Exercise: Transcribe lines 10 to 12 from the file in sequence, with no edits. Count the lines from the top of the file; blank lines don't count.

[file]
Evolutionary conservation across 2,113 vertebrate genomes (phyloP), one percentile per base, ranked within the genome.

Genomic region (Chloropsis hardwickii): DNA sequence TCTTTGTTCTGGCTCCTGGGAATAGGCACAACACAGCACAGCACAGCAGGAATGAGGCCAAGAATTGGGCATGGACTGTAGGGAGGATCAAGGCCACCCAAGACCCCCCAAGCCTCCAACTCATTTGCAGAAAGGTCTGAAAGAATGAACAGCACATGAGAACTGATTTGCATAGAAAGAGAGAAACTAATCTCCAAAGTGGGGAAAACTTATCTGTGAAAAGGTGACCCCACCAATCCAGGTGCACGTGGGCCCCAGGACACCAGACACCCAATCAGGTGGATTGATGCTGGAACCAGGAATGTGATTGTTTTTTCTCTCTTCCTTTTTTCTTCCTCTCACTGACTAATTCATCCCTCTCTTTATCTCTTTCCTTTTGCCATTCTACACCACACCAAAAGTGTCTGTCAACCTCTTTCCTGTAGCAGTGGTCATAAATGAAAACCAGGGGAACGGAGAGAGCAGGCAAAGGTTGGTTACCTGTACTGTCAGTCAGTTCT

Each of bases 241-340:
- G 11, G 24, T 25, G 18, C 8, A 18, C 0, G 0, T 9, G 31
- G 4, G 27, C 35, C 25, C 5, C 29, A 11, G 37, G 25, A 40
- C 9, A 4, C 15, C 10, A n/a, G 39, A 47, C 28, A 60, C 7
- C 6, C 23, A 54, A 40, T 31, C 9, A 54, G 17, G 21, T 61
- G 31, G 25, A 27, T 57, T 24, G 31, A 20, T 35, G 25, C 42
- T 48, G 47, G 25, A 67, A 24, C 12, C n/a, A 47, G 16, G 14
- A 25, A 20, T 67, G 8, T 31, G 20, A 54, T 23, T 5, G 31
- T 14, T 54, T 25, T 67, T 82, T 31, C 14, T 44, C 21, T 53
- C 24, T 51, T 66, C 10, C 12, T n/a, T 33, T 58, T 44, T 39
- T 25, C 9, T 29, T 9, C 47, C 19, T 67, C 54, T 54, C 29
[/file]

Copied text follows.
- A 25, A 20, T 67, G 8, T 31, G 20, A 54, T 23, T 5, G 31
- T 14, T 54, T 25, T 67, T 82, T 31, C 14, T 44, C 21, T 53
- C 24, T 51, T 66, C 10, C 12, T n/a, T 33, T 58, T 44, T 39